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suggested it should "do its part in purifying s-f by condemning weird stories"; but the Directors drew the line at that, finding that "weird fiction has its place in literature just as much as s-f." A more constructive notion came from Director Schuyler Miller, who advanced the project of a comprehensive Bibliography of Science Fiction. This was not proceeded with, however, by special request of Professor J. O. Bailey, "who asks us to wait until his bibliography . . . is completed, before we go ahead and publish one of our own": the first intimation of the work whose preparation was to outlast the SFL by at least two years. ["Pilgrims Through Space and Time" (Argus, New York), reviewed Oct-Nov. '47 issue.]
(To be continued).
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'New Worlds' MAKES NEW READERS
There's good news of New Worlds, the fourth issue of which has proved successful enough to warrant its new ownersthat's us!going ahead with a fifth, which is scheduled to appear next September. The intention is to publish on a quarterly schedule henceforthuntil it can be issued bimonthly. The next number will feature another John K. Aiken story, "Cassandra," the long-promised sequel to "Dragon's Teeth," which came out on top in No. 3. John Beynon will reappear with a tale of dying Mars, "Time to Rest"; Peter Phillips, who has made such a hit in Astounding, will contribute "Unknown Quantity," a robot story; and F. G. Rayer will be present with "Necessity," an interplanetary. Another new British writer, Sydney Bounds, will make his bow with "In Another Place."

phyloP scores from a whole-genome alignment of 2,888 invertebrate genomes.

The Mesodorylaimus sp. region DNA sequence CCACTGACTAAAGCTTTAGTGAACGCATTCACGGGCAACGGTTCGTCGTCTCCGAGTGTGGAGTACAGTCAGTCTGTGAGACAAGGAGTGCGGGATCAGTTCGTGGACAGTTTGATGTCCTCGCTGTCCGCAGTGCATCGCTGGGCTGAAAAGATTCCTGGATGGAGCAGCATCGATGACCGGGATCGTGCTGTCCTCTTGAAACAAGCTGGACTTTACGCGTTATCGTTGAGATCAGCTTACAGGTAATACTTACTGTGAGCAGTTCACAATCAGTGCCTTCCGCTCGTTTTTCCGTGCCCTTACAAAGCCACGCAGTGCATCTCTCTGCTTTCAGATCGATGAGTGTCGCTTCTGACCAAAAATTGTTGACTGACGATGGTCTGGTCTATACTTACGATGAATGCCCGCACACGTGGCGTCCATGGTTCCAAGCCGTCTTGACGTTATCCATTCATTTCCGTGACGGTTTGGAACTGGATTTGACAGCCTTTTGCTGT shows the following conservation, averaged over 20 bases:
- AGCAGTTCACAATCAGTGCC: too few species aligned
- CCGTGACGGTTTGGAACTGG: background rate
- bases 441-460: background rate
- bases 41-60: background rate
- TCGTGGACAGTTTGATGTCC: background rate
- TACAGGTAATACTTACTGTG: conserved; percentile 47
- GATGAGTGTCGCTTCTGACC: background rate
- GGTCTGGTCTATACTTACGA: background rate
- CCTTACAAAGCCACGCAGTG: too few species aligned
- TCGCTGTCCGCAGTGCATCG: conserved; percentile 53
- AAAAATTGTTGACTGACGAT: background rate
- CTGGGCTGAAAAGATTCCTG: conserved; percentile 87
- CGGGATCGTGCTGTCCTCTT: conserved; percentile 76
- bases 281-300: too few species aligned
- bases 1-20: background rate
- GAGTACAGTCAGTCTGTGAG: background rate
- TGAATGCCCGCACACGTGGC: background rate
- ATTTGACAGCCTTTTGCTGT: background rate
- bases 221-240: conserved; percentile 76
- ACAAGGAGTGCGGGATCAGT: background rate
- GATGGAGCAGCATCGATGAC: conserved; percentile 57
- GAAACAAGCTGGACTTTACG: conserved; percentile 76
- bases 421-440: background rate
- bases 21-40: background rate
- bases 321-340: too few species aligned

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among the shorts are pieces by William F. Temple, Cleve Cartmill andnaturallyRay Bradbury.
Please turn to Page 19
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ALL ON ONE SHELF
To confine a science fiction library to a single shelf of books can be more of a problem than that which confronts those enthusiasts who boast of collections of 2,000 volumes filling their cupboards to overflowing. But if you were compelled to live in a caravan and get rid of all your books but a score, which would you choose to hang on to? Or, if you wanted to persuade an interested friend of all the delights to be had from science fiction without putting him to too much expense or giving him the run of your library for ever, what twenty books would you recommend to him?
A PLACE FOR VAMPIRES
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Legends." He insists, like Padgett, in including several other weird fantasies: Endore's "Werewolf of Paris," Machen's "Strange Roads," and David Garnett's "Lady Into Fox," which serves with Thorne Smith's "Night Life of the Gods" to cater for his sense of humour. Padgett even lists such frankly Gothic items as Stoker's "Dracula" and Peake's "Titus Groan," with the works of Cabell, Eddison, Hodgson and others, on the ground that "Dr. James had antiquarianism, which slides from science over toward art, and I think fantasy and science fiction are equally fluid."
With Editor Payne to support them, Moskowitz and Ackerman endorse Balmer and Wylie's "When Worlds Collide"; Editor Merwin backs Ackerman's choice of Taine's "The Time Stream," and the fans combine to do justice to Weinbaum with "The New Adam," "Dawn of Flame" and "The Black Flame." The last title and "Slan," van Vogt himself assures us, are the two best in the field for women readers; he also records his own vote for "The World of Null-A," and tells us how he would have improved on Trevarthen's "World D," which I would certainly have on my list. But I would think twice about McLeod Winsor's "Station X," which he read twenty times or more in Amazing before discovering it had appeared in book form in '19.